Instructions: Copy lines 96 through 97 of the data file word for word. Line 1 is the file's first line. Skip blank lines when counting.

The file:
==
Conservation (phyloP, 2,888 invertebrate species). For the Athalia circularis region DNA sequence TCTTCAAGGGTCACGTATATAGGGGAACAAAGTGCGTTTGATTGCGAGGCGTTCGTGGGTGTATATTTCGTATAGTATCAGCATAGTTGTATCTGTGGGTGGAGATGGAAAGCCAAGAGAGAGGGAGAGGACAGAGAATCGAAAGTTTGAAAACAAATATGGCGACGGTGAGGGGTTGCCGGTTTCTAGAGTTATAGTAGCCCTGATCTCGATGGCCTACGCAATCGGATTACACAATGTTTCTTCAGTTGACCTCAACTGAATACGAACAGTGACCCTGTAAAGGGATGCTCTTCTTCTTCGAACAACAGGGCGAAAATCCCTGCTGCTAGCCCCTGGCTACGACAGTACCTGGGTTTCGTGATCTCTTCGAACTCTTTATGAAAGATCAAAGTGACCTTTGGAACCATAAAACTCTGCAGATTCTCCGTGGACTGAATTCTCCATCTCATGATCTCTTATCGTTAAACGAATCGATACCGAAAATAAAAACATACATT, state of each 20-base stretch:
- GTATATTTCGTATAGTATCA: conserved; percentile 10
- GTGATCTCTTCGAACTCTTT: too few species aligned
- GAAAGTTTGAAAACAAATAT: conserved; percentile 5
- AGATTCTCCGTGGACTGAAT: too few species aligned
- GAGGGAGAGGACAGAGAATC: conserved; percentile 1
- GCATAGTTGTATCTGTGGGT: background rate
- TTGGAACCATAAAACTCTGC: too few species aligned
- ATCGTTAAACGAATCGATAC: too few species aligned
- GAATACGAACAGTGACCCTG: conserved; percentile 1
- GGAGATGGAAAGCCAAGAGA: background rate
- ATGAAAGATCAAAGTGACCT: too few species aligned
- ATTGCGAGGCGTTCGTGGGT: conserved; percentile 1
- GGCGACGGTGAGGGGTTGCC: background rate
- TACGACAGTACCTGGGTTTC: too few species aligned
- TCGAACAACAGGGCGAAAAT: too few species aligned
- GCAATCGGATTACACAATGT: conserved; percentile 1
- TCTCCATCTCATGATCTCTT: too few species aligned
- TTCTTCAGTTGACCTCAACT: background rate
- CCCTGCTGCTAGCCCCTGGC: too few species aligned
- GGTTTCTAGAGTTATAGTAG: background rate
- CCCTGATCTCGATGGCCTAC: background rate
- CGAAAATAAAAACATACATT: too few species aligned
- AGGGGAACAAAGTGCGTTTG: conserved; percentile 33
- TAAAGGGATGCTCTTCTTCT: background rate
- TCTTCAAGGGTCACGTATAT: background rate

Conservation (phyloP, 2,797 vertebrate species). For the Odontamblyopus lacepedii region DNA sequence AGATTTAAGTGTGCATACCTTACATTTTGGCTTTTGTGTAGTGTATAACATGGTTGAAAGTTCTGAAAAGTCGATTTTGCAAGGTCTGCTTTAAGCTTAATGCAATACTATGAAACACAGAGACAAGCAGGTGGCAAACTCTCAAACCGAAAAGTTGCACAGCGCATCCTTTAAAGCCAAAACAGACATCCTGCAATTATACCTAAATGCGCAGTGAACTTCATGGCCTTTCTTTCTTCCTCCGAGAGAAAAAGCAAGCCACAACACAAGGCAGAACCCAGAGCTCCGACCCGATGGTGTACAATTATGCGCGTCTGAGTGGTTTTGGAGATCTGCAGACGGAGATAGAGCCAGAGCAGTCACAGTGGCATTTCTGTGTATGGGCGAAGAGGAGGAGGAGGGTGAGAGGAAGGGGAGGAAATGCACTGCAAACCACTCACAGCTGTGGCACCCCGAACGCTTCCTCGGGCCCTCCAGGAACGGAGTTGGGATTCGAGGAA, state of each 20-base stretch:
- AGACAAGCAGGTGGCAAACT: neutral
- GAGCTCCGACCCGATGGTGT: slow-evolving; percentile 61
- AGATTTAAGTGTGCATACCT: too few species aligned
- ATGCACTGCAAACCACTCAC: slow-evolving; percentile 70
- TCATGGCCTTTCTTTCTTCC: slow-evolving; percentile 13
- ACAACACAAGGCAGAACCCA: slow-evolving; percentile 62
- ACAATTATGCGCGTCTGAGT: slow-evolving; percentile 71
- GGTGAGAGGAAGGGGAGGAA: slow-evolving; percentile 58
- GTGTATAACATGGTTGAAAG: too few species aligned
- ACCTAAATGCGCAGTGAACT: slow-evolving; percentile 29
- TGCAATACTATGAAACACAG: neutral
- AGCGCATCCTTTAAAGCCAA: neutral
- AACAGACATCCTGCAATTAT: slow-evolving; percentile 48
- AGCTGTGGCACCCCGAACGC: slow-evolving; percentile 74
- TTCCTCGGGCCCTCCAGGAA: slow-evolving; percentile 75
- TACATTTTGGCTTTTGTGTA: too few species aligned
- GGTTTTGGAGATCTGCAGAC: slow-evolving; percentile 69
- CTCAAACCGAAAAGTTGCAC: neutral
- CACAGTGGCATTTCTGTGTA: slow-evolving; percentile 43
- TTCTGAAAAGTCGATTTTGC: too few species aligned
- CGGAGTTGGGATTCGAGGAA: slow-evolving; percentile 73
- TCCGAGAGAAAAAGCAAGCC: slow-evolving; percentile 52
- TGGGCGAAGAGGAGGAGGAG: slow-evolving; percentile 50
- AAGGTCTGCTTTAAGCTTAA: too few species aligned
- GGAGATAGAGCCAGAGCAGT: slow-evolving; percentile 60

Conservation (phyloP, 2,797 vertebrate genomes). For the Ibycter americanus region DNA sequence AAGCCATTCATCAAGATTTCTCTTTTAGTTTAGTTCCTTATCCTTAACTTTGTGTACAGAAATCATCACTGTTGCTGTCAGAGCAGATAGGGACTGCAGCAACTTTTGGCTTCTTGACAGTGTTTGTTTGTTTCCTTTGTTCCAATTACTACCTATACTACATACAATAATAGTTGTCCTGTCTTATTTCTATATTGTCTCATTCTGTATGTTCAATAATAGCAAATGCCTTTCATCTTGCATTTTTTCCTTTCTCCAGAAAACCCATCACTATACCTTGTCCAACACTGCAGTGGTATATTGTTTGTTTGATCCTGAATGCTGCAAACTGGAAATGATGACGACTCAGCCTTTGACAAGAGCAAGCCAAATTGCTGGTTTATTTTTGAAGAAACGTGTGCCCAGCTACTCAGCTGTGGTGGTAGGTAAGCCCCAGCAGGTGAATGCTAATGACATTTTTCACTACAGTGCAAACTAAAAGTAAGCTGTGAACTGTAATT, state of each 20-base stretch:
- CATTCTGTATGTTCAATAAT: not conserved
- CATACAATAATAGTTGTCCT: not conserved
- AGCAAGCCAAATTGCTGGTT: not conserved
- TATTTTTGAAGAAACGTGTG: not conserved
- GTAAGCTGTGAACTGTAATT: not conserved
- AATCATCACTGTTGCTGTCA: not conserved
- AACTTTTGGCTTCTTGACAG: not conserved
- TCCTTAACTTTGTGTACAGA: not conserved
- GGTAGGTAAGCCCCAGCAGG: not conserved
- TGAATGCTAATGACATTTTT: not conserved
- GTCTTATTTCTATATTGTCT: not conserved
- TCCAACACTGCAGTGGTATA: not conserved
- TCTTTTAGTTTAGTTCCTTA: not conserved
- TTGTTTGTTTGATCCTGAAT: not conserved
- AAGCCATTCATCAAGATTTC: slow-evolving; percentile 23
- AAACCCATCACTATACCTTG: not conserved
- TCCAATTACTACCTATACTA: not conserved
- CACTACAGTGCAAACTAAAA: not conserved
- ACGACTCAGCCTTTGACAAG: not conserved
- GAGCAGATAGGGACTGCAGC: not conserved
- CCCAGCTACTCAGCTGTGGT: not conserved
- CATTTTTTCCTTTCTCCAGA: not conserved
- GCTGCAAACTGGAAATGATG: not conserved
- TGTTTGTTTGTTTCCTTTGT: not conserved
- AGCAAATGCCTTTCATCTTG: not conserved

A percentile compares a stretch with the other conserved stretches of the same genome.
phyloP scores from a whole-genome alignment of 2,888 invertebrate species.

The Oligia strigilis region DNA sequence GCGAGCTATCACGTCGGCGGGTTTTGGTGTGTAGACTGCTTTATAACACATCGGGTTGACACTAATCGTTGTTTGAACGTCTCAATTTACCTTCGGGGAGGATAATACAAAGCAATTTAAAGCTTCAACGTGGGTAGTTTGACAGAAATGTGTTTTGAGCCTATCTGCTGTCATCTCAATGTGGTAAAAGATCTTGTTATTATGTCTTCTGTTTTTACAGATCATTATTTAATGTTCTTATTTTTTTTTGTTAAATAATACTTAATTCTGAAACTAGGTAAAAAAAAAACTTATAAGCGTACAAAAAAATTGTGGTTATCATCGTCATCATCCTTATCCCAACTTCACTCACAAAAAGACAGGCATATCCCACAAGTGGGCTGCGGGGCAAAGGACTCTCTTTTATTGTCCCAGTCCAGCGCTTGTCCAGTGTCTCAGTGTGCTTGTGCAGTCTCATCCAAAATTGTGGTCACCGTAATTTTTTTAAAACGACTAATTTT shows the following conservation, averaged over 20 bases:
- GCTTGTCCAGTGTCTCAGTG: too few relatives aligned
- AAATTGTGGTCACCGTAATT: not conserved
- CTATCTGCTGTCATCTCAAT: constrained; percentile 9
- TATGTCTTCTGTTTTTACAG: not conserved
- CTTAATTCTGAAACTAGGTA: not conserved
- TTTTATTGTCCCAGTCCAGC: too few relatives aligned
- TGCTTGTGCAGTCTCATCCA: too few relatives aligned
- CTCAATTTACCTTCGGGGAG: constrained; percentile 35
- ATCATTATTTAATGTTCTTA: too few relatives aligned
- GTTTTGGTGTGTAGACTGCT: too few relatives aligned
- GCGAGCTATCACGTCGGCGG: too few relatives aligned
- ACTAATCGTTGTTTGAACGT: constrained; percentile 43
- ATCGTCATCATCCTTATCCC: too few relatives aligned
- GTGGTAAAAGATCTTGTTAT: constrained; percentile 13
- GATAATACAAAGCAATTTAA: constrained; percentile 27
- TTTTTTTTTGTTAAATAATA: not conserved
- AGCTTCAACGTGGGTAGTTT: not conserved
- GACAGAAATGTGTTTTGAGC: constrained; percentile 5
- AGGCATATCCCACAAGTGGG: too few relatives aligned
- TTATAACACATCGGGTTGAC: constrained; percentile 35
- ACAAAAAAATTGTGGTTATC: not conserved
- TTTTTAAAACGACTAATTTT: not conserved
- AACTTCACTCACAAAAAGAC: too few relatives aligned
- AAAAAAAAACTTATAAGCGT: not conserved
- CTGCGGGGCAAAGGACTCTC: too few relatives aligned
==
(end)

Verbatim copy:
- GATAATACAAAGCAATTTAA: constrained; percentile 27
- TTTTTTTTTGTTAAATAATA: not conserved